Of course, it is all humbug. There is at least as much corporate chicanery hiding behind the SEC regulations and in the cracks of the IRS code than there was out in the open in Teddy’s day. At least back then, investors expected to be robbed. The smart ones took precautions. The others got what they had coming. What has changed?

What has changed is that the nation now employs a whole army of lawyers, accountants, functionaries and factotems to pretend to scrub away the stain of original sin from the financial markets. Thanks to regulators, lawyers, politicians, and analysts – we are supposed to believe – investors will get what they expect from the financial markets, not what they deserve.

But as long as there are fools who need to be separated from their money, dear reader, people will find a way to do the job. Roosevelt-era soap suds just made investors less wary….and thus, easier marks.

Eric, how did the marks make out on Wall Street yesterday?


Eric Fry in New York…

– The Wall Street witch-hunt is underway and several stocks found themselves tied to the stake yesterday, while frightened mobs set them aflame. After all was said and done, 247 Dow points went up in smoke and 51 Nasdaq points turned to ash. The Dow closed at 9,618.24, while the Nasdaq dropped to 1,892.99.

– Suddenly, everyone is scouting around for companies that might have something to hide. And the hunt is proving amusingly easy – more like an Easter-egg hunt for two-year- olds than a genuine investigation.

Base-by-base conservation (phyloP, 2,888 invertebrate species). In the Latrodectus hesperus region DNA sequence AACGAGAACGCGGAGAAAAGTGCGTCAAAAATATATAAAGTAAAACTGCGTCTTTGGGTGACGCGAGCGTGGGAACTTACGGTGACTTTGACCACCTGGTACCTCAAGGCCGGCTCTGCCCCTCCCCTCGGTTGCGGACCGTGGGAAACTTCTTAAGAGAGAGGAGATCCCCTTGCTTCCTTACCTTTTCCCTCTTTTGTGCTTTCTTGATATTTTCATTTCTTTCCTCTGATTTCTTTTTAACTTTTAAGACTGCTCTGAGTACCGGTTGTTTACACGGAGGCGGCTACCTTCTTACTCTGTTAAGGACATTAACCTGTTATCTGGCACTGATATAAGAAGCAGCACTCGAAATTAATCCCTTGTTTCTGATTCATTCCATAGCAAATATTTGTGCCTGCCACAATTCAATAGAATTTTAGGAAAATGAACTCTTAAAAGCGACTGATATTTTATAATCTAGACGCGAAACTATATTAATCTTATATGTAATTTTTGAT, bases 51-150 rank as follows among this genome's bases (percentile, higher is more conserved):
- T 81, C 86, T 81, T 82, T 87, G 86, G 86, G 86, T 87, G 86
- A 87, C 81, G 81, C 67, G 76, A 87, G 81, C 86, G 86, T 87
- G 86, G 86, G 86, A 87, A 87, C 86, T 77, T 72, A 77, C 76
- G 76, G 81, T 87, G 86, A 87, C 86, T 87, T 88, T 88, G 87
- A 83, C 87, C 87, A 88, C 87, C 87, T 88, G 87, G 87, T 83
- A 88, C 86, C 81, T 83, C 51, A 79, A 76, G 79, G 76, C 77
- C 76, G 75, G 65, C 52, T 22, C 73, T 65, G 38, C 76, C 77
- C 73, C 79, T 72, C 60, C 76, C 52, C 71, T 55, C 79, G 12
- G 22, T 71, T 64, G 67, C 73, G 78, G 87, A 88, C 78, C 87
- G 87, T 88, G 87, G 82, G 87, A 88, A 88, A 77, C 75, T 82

– During the fantastic bull market of the 1990s, no one cared which companies might have off-balance sheet financing or whose director might have received a little semi-legal "payola." Now they do.

– Yesterday, investors "discovered" troubling accounting issues at Tyco, and the stock tumbled 20%. Never mind that both David Tice of the Prudent Bear Fund (and featured monthly in Strategic Investment) and Dr. Howard M. Schilit of the Center for Financial Research & Analysis had warned about accounting irregularities at Tyco more than two years ago. Never mind that Grant’s Investor detailed more of the same several months ago in a story entitled, "Tytanico."

– Yesterday, the company’s accounting "issues" took on a more troubling hue in light of the revelation that Tyco paid $20 million to one of its directors for helping the company land a major acquisition.

– But isn’t this how witch-hunts usually go? One day you’re singing in the church choir and the next day you’re suspected of cooking up an evil brew. The difference in this case is that there are not too many choirboys heading up American corporations.

– My friend and renowned short-seller, Jim Chanos, made the cover of this week’s Barron’s as, "The Guy Who Called Enron." Jim has made more than one very timely call in his career, as the Barron’s story points out. More interesting however, is the fact that he has been warning for years that public companies often misrepresent their financial health.

– In a Grants Interest Rate Observer story that is now nearly 4 years old, Grant quoted Chanos remarking, "There is a lot of fudging going on. Companies will do anything they can not to miss somewhat aggressive earnings estimates when the penalty for missing by a penny or two is, in some cases, to see a high P/E multiple cut in half. That is the corruption…But everyone has gotten used to the nudge and the wink about the abilities of companies to massage the bottom line through a variety of subterfuges and artifices, so there is not even a slight disappointment."

– Yep, sounds like corruption to me…and now these winks and nods are coming under long-overdue scrutiny from investors. Clearly, the Enron story and its ramifications for the stock market are far from over. In fact, for folks like JP Morgan Chase, the ramifications might just be beginning.